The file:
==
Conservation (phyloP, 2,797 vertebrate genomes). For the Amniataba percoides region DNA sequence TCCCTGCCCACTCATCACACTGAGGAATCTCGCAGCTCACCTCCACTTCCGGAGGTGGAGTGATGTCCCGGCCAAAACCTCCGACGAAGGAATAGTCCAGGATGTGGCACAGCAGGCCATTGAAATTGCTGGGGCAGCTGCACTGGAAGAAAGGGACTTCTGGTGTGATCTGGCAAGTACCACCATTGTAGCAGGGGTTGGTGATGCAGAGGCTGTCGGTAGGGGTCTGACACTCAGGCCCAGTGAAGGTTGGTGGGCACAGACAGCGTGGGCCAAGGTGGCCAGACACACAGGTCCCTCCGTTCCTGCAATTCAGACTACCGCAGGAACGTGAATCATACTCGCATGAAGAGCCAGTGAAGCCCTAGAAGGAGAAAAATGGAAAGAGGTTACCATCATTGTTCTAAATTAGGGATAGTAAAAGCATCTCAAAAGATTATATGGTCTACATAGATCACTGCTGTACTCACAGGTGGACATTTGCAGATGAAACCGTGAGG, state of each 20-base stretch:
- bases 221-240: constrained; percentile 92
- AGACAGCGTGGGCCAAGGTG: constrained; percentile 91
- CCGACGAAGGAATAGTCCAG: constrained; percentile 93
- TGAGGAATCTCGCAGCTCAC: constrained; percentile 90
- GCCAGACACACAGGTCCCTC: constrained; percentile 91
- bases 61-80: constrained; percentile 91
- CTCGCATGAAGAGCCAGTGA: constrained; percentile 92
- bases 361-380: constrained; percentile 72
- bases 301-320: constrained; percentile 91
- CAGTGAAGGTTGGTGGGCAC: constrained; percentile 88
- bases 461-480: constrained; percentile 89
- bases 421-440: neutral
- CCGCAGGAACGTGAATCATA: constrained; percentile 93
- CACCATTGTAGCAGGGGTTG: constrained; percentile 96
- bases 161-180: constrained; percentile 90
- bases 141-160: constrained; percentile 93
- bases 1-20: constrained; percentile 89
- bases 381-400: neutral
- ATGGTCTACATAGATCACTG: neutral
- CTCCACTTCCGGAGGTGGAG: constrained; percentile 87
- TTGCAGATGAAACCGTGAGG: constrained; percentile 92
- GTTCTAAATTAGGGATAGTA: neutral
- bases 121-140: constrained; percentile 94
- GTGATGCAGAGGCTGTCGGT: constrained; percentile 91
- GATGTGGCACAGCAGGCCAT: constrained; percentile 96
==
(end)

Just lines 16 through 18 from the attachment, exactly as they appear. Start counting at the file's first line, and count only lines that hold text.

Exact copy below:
- bases 161-180: constrained; percentile 90
- bases 141-160: constrained; percentile 93
- bases 1-20: constrained; percentile 89